The Secret behind Reversible Encoding Scheme

In one of our previous engagements, we encountered a situation where we needed to perform a slight modification to the generated PDF bill image, prior to displaying it to the Customer Service Reps (CSRs).  The generated PDF bill image was stored in the SQL Server database in an “Image” column.  This image record would then be retrieved for display using either an ASP .NET page, or a JSP page depending on how the CSR’s retrieve the account information.

The task at hand was to search all occurrences of a particular file extension (e.g., .txt) in the PDF image, and subsequently replaced them with another file extension (e.g., .doc).  So, our processing logic would simply be as follows:

  1. Retrieve the bill image from SQL Server database and store them in a byte array
  2. Convert the byte array into String object for search and replace operation
  3. Convert the resulting String object into byte array for rendering in a browser

The search/replace operation in step 2 was done very easily in C#, as follows (note:  assume PdfDs is the dataset containing a record retrieved from the image column in SQL Server table):

byte[] m_Data = (byte[])PdfDs.Tables[0].Rows[0]["pdf_image"];
string m_DataConvert = System.Text.Encoding.Default.GetString(m_Data);
m_DataConvert = m_DataConvert.Replace(".txt", ".doc");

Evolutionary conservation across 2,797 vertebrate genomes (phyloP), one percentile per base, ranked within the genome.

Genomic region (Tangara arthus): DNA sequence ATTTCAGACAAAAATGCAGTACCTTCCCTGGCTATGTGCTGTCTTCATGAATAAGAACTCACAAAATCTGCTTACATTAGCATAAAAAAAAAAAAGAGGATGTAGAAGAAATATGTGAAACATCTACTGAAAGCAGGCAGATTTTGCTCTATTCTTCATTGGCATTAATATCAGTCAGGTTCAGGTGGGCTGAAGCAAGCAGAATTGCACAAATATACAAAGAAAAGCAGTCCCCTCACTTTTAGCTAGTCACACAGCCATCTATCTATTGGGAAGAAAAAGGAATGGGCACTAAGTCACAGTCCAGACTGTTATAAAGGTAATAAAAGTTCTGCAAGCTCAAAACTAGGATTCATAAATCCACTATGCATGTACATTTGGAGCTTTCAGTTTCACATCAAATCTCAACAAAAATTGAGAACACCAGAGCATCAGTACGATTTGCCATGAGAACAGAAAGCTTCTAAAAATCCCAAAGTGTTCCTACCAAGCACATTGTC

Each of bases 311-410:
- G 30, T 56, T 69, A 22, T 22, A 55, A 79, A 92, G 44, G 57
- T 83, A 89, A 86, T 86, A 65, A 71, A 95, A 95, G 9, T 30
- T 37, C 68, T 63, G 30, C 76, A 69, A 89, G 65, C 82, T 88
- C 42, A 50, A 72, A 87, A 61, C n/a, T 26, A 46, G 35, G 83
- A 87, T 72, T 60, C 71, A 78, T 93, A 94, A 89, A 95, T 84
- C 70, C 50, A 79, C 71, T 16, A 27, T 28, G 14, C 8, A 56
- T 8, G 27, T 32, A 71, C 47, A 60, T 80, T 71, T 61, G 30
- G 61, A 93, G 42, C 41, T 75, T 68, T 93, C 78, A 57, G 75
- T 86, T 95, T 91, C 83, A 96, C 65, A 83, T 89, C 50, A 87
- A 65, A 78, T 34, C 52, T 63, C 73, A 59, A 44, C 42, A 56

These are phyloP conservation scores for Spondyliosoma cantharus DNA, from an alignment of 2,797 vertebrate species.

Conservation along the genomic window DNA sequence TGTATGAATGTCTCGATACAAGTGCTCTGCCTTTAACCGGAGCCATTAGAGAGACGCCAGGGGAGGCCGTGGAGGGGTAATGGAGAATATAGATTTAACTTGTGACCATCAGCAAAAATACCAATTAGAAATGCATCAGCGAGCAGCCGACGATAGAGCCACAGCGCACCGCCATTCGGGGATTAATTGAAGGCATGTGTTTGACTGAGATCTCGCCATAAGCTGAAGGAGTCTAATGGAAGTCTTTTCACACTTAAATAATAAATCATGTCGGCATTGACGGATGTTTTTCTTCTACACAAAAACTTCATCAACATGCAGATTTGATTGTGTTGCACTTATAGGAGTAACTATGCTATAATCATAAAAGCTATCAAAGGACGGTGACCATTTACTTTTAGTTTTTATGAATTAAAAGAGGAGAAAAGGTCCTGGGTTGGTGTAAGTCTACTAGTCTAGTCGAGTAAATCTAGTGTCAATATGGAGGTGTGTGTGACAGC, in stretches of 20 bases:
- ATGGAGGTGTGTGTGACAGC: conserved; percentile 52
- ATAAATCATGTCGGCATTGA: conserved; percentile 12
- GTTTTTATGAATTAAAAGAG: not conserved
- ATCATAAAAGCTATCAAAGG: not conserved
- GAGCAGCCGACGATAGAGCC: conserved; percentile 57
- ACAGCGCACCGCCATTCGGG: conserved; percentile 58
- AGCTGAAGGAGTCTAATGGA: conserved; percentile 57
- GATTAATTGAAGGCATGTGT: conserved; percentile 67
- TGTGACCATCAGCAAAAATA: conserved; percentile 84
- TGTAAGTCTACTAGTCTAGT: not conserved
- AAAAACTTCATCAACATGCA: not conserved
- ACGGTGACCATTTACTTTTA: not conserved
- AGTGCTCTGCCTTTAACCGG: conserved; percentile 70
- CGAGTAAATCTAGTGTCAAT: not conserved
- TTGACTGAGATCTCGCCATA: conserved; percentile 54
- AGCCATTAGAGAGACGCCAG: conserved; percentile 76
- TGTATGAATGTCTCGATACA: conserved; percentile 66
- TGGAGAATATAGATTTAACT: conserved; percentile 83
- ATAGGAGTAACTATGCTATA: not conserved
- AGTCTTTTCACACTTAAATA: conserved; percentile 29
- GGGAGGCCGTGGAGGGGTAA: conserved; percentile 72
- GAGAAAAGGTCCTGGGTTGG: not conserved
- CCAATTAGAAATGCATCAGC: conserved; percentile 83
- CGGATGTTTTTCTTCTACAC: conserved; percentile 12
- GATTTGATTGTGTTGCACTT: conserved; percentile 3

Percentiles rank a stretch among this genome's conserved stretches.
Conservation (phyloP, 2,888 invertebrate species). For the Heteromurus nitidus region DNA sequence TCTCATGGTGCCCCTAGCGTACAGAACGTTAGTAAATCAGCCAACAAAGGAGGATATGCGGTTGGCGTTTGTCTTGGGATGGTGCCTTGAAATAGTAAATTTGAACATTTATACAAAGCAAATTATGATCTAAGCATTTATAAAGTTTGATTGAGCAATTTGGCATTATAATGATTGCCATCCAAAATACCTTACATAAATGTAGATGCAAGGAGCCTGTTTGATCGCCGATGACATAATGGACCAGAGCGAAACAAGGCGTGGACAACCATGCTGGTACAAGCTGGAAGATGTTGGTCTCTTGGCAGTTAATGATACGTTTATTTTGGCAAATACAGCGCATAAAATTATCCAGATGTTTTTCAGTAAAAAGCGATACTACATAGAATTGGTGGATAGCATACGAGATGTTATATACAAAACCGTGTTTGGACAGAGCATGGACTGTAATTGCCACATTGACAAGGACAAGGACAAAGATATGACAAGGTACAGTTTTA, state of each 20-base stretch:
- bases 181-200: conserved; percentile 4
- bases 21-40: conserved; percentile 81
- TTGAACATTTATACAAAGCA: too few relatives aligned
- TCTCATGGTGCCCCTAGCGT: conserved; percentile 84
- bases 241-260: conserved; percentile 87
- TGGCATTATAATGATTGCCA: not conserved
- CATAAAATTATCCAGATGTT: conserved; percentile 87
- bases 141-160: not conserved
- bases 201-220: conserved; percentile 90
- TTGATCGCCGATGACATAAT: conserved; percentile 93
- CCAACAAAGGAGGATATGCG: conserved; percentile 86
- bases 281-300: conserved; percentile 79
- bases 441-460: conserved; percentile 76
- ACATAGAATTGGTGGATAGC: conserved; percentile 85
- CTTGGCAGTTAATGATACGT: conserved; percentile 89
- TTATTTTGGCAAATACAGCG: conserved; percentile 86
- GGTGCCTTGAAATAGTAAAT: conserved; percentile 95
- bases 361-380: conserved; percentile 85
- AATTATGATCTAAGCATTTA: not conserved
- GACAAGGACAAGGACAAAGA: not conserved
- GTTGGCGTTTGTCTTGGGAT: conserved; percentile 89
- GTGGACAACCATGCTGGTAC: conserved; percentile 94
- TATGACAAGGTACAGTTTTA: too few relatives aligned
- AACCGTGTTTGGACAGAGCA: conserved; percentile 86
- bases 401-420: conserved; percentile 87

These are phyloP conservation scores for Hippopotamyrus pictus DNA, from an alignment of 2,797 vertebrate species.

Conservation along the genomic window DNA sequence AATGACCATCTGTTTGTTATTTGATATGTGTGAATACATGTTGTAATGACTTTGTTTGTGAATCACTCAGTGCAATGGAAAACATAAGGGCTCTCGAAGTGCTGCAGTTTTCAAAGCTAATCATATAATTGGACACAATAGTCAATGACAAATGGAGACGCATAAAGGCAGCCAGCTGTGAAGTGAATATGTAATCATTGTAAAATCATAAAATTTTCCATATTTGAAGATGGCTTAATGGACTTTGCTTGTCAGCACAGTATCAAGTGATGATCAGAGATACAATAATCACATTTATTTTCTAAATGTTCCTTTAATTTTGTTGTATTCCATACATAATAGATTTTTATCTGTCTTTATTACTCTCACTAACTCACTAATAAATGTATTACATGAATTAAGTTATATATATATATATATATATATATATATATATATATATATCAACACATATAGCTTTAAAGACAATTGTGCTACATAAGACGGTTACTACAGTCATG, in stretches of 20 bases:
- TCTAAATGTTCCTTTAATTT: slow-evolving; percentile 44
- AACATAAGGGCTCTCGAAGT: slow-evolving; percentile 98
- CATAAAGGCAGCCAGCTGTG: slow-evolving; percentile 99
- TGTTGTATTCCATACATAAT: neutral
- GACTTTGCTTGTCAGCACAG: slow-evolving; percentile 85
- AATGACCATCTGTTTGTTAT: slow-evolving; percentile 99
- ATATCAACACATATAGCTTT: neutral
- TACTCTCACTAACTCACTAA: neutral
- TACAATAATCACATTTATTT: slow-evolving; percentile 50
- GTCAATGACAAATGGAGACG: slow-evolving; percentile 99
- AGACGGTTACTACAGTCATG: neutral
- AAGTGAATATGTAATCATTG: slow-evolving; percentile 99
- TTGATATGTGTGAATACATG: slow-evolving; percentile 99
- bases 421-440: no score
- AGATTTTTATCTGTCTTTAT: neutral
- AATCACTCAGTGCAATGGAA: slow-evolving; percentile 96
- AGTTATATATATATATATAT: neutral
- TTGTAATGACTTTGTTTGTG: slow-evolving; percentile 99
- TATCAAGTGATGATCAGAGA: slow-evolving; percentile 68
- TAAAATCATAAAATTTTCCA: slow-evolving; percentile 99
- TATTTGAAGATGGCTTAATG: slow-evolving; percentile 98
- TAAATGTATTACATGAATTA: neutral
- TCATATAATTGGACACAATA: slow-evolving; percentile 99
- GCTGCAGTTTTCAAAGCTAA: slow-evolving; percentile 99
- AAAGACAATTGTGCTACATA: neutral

m_Data = System.Text.Encoding.Default.GetBytes(m_DataConvert);

As can be seen from the above code, we utilized the “Default” encoding in C# for our Search/Replace operation.  It worked as expected, and the resulting byte array was then successfully rendered in the browser.

We were expecting that we would be able to use similar kind of logic to perform the same operation in Java.  That is, we were expecting that we would also be able to use the machine default encoding in Java to perform the Search/Replace operation.  Therefore, our initial code in Java looked something like this (note:  assume that m_ResultSet is the dataset containing a record retrieved from the image column in SQL Server table):

byte[] m_PdfByteArray = m_ResultSet.getBytes(1);
ByteArrayOutputStream m_Baos = new ByteArrayOutputStream();
m_Baos.write(m_PdfByteArray);
String m_InitPDF = m_Baos.toString();
m_InitPDF = m_InitPDF.replace(".txt", ".doc");
byte[] m_bytePdfFinal = m_InitPDF.getBytes();

Notice that we did not provide any argument to the toString() and getBytes() method calls in the above code, and thus enabled Java to utilize the platform’s default character encoding. That should be the end of it, except that somehow we’ve corrupted the resulting byte array.  When the byte array was rendered in the browser, we got nothing but blank screen!!!  What happened to it?  This should have been very simple, as has been demonstrated in our C# code up above.

After further research we found out that the platform’s default encoding in Java is Cp1252, which happens to be irreversible.  This would cause the resulting byte array to be different than the incoming one, even if the replace method call did not get executed.
The trick was to find a “reversible” encoding scheme, and one such scheme is ISO8859_1. Thus, the Java code above needed to be modified as follows:

byte[] m_PdfByteArray = m_ResultSet.getBytes(1);
ByteArrayOutputStream m_Baos = new ByteArrayOutputStream();
m_Baos.write(m_PdfByteArray);
String m_InitPDF = m_Baos.toString("ISO8859_1");
m_InitPDF = m_InitPDF.replace(".txt", ".doc");
byte[] m_bytePdfFinal = m_InitPDF.getBytes("ISO8859_1");

In conclusion, while we may rely on default character encoding in C# to perform our Search/Replace operation, we would not be able to do so in Java.  Instead, we need to find one of the reversible encoding schemes, which happens to be a non-default one!